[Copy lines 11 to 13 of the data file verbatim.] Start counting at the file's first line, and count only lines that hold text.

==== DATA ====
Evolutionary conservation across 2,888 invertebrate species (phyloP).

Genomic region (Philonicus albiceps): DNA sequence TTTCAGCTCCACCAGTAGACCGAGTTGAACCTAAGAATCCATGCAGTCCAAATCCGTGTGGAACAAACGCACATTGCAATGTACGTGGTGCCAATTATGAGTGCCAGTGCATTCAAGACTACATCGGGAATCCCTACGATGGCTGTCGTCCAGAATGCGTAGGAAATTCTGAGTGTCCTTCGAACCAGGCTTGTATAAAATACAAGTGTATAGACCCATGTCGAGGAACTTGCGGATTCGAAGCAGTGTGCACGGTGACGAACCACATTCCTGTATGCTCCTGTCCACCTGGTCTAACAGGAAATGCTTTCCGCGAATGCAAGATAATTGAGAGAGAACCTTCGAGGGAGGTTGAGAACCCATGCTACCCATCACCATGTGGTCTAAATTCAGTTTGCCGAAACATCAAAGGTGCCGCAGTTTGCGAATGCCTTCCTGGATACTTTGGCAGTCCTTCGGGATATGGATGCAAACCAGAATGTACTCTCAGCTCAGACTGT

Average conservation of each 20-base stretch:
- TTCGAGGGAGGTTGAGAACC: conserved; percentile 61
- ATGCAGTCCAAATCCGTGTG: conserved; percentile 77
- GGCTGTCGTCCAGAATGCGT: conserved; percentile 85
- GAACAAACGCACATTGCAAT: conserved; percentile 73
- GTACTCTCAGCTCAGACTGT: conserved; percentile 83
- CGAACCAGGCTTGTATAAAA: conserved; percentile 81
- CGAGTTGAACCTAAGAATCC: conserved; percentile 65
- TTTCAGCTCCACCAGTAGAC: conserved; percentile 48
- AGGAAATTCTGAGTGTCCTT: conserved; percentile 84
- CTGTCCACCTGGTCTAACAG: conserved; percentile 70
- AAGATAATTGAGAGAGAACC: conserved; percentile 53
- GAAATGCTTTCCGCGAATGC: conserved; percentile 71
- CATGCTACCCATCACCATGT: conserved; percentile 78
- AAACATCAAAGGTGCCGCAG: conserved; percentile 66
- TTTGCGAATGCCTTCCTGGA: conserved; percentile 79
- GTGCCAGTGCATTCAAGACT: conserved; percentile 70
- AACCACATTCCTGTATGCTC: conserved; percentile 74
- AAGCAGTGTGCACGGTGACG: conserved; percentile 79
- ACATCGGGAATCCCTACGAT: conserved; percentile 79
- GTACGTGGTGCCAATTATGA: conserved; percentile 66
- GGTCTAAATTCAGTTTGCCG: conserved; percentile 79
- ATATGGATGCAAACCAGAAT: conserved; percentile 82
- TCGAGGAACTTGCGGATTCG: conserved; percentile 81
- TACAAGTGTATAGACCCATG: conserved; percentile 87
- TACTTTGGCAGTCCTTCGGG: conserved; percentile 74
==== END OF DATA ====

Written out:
- TTTCAGCTCCACCAGTAGAC: conserved; percentile 48
- AGGAAATTCTGAGTGTCCTT: conserved; percentile 84
- CTGTCCACCTGGTCTAACAG: conserved; percentile 70